The square and its surroundings are also a popular place for the business community. This is why it is often chosen as the headquarters of major local and international companies. For example, companies such as Wilsons have recently opened their offices on Wenceslas Square, and Scott.Weber coworking has a branch here.

Jan Kotrbáček, partner and head of the retail leasing team for Central and Eastern Europe, Cushman & Wakefield, and chairman of the Association for the New Town of Prague: “Retail tenants are well aware of the potential of the square, which is a great location for targeting mass consumers due to the high footfall from locals and foreign tourists. At the same time, the representativeness of the site and the buildings with large areas and often interesting architecture make it an excellent location for a flagship store for the brand.”

At the same time, as the quality and overall standard of the site increases, the value of these properties to owners and potential investors is also increasing. Significant buildings, which have improved for the better in the two decades, are for example, the aforementioned The Flow Building (VN 47), Europalace (VN 2), The Forum (VN 19), Van Graaf (VN 17) and others. Plans are also underway to renovate Wenceslas Square 30, to modernise Wenceslas Square 62 and to complete the renovation of Hotel Evropa (VN 25).

Revitalisation and development continues

This redevelopment of existing buildings or the completion of missing parts of blocks is a major catalyst for transformation for the better – along with the ongoing revitalisation of public space. Currently, the first of two phases has been completed, redeveloping the lower part between the intersection of Jindřišská and Vodičkova Streets to Na Příkopě Street, where a pedestrian zone has been created. By reducing traffic, a more pleasant and representative space is being created. During the repairs, the tree planting is also being renewed and new trees are being planted. Retention basins are to be built below the top part of the square to help with irrigation and relieve the sewer system.

Monika Vlková, project manager of the Association for the New Town of Prague: “We consider the just completed stage of the reconstruction of the square to be an important step towards the modernisation of the heart of the centre of Prague. The Association for the New Town of Prague is, among other things, the official coordinator of the management of the public space on Wenceslas Square, Na Příkopě street and 28. října street. We are fully aware of the importance of Wenceslas Square and we are very happy that our activities contribute to the fact that the inhabitants of the metropolis like to return to it. Whether it is the reintroduction of wet cleaning, ensuring more frequent waste collection, new benches, modernising visual elements in the streets or continuous monitoring of all processes. This is the only way Wenceslas Square and its surroundings can move in the right direction – forward.”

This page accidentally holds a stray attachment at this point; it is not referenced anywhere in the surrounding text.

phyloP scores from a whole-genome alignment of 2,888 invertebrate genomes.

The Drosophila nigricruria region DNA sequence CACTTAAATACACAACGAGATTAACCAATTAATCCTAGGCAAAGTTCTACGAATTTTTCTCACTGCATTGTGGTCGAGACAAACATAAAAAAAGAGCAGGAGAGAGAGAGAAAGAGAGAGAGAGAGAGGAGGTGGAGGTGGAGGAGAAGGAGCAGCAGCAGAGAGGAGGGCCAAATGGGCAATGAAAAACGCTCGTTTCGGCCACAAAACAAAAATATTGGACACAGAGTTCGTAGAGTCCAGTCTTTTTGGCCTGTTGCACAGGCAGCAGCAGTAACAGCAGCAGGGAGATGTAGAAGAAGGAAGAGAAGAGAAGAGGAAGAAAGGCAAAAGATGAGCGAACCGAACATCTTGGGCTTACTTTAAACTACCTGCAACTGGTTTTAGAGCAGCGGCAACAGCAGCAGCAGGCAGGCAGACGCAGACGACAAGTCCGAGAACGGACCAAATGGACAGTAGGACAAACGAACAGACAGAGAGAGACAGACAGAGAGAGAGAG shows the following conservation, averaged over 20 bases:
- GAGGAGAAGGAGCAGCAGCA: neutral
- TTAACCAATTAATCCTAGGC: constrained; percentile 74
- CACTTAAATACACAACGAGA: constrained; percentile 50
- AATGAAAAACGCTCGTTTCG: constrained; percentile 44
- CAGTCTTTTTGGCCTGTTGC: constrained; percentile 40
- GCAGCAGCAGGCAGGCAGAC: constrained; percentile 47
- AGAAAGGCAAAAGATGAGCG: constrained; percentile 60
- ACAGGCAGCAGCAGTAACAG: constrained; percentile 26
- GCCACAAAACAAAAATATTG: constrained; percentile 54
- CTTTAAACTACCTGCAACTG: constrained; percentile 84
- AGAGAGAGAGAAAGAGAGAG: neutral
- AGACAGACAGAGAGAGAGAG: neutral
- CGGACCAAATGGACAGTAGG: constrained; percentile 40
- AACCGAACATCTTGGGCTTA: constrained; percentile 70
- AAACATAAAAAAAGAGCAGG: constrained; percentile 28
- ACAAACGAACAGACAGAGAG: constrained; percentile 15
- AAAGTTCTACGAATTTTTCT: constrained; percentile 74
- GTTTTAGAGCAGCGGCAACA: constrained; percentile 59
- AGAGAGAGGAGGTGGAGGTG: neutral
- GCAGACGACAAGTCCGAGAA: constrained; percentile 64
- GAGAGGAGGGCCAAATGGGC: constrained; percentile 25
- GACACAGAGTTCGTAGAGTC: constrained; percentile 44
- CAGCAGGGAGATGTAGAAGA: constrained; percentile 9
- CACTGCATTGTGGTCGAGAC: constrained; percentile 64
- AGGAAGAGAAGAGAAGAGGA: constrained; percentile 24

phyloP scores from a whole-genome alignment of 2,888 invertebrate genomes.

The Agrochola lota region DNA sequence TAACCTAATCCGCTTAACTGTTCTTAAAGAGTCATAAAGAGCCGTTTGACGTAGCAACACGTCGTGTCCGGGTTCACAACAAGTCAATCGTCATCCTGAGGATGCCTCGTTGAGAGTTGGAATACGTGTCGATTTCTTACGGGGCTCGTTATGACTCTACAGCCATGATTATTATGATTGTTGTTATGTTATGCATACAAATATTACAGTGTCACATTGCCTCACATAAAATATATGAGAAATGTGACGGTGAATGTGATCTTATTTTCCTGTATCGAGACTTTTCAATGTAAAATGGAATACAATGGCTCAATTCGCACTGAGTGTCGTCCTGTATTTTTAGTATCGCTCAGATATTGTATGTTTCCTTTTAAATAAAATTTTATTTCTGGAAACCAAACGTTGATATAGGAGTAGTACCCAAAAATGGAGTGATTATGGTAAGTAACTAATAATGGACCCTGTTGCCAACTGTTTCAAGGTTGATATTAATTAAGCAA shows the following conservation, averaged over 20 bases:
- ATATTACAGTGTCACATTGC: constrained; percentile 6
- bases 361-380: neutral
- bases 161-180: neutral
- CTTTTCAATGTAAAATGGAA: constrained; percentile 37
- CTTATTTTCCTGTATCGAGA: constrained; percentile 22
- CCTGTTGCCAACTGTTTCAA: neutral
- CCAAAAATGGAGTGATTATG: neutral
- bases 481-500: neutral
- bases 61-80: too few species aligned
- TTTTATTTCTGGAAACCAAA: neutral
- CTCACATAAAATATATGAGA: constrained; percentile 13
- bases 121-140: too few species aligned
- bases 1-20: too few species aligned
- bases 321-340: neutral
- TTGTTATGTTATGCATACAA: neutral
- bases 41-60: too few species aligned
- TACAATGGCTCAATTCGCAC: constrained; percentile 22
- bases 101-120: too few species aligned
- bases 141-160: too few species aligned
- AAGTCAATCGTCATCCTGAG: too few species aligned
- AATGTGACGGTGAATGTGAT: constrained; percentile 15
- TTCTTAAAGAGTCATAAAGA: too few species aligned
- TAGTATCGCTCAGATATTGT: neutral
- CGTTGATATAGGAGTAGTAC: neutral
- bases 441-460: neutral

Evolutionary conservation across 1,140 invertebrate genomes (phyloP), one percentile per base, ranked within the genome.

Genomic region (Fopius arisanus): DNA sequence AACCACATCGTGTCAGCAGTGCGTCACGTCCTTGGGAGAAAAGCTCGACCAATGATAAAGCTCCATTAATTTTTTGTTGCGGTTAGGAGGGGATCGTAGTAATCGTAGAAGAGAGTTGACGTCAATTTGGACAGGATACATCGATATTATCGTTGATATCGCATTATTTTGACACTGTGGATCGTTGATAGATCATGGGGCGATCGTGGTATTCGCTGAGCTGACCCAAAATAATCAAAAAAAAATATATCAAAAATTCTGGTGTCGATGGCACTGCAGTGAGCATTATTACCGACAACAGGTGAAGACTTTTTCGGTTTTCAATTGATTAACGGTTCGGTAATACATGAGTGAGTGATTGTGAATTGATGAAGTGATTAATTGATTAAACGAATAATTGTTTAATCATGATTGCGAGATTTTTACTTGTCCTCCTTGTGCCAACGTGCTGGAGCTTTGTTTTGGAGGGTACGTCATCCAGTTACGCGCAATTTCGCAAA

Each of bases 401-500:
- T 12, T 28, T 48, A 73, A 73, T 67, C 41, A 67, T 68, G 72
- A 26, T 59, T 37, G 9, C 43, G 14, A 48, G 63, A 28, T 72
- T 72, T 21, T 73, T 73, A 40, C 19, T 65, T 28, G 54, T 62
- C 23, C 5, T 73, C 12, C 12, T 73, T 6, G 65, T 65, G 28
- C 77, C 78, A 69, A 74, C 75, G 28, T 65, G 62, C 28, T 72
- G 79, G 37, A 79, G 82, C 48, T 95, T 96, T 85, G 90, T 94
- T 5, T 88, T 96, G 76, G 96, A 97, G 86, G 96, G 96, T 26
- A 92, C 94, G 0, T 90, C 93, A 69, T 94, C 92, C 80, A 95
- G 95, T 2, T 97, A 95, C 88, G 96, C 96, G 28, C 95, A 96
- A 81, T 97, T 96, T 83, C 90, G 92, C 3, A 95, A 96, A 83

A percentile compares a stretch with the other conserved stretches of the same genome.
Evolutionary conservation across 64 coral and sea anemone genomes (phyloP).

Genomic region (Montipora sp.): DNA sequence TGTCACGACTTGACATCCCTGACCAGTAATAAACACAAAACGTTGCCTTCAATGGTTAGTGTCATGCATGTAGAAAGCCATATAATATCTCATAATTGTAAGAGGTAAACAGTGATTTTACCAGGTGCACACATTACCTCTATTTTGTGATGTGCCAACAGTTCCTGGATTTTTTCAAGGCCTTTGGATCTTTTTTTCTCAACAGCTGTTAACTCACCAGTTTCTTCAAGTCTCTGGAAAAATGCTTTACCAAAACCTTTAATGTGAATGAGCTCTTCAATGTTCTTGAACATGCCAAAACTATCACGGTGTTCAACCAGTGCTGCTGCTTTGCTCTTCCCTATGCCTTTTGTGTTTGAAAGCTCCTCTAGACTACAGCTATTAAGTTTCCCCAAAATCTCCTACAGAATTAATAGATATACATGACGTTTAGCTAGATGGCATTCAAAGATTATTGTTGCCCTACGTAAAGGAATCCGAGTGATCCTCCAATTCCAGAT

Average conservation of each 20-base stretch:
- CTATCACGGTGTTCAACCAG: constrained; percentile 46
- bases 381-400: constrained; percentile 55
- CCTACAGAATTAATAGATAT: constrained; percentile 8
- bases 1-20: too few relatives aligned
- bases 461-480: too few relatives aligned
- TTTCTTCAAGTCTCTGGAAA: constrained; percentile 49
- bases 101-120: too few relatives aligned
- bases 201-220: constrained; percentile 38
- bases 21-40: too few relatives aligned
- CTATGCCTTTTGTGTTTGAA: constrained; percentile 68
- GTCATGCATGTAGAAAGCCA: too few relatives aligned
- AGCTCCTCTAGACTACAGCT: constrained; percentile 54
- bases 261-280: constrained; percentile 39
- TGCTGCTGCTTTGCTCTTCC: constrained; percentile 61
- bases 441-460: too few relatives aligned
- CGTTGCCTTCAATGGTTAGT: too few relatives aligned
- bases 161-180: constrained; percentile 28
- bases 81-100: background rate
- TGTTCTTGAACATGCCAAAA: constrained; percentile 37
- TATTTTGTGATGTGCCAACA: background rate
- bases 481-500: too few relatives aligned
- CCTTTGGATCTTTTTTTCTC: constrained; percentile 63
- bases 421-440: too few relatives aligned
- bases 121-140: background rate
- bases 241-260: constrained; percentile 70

Wenceslas Square will be made more attractive by the revitalisation of its upper part, where a very successful reconstruction of the National Museum has already taken place, a connection to the newly reconstructed Main Railway Station and revitalised areas around it is being planned, and a better connection to Vinohrady. In the lower part, Wenceslas Square and the surrounding area will be connected by the planned multifunctional project Savarin by the developer Crestyl, which will be the catalyst to the area.

Jan Kotrbáček, partner and head of the retail leasing team for Central and Eastern Europe, Cushman & Wakefield, and chairman of Association for the New Town of Prague: “The Savarin project will connect Wenceslas Square in its lower part with Na Příkopě, Jindřišská and Panská streets, referring to the tradition of Wenceslas arcades. This involves the careful reconstruction of existing historic buildings and the creation of a completely new public space with greenery, open space in the courtyard and commercial areas. This honours the traditional Prague urban layout, where different sized streets, squares, courtyards or parks are linked together to form a harmonious whole. The project also envisages the placement of the Slav Epic of Alfons Mucha.”

Wenceslas Square thus has a very promising future and an ever-increasing attractiveness for residents, visitors and other users of the area.